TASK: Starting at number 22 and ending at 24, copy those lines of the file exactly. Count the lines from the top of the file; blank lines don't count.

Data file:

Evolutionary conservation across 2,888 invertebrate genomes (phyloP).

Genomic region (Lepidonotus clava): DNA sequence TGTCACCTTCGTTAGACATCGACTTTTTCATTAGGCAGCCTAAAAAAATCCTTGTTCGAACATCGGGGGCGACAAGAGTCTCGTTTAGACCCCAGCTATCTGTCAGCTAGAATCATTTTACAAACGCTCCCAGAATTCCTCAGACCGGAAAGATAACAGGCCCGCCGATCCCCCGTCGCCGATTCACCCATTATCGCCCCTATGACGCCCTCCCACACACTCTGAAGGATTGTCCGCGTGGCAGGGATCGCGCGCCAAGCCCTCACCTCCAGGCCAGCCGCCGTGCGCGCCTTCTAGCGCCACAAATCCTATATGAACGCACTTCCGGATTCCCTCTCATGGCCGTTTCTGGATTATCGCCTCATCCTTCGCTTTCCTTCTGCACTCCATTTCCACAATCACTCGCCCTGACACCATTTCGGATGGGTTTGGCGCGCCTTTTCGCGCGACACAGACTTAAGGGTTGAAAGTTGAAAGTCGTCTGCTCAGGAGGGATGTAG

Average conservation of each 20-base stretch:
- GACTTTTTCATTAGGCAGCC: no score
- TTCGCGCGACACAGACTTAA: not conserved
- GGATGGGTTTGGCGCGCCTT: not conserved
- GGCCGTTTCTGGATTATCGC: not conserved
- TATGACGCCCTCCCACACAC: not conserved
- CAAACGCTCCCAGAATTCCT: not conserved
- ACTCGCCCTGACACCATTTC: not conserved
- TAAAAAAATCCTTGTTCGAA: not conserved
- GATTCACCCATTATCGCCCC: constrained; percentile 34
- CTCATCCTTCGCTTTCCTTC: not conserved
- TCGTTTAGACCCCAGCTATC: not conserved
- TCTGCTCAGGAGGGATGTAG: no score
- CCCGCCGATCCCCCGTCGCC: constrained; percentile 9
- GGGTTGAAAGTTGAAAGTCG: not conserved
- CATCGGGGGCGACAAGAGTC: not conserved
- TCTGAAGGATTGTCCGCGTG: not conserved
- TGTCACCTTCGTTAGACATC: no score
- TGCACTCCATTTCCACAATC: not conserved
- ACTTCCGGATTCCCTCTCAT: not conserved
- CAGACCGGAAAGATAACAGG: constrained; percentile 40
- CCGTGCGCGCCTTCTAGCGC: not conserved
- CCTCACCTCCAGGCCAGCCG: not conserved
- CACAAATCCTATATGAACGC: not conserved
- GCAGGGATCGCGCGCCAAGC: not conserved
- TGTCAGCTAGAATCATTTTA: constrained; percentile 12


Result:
- ACTTCCGGATTCCCTCTCAT: not conserved
- CAGACCGGAAAGATAACAGG: constrained; percentile 40
- CCGTGCGCGCCTTCTAGCGC: not conserved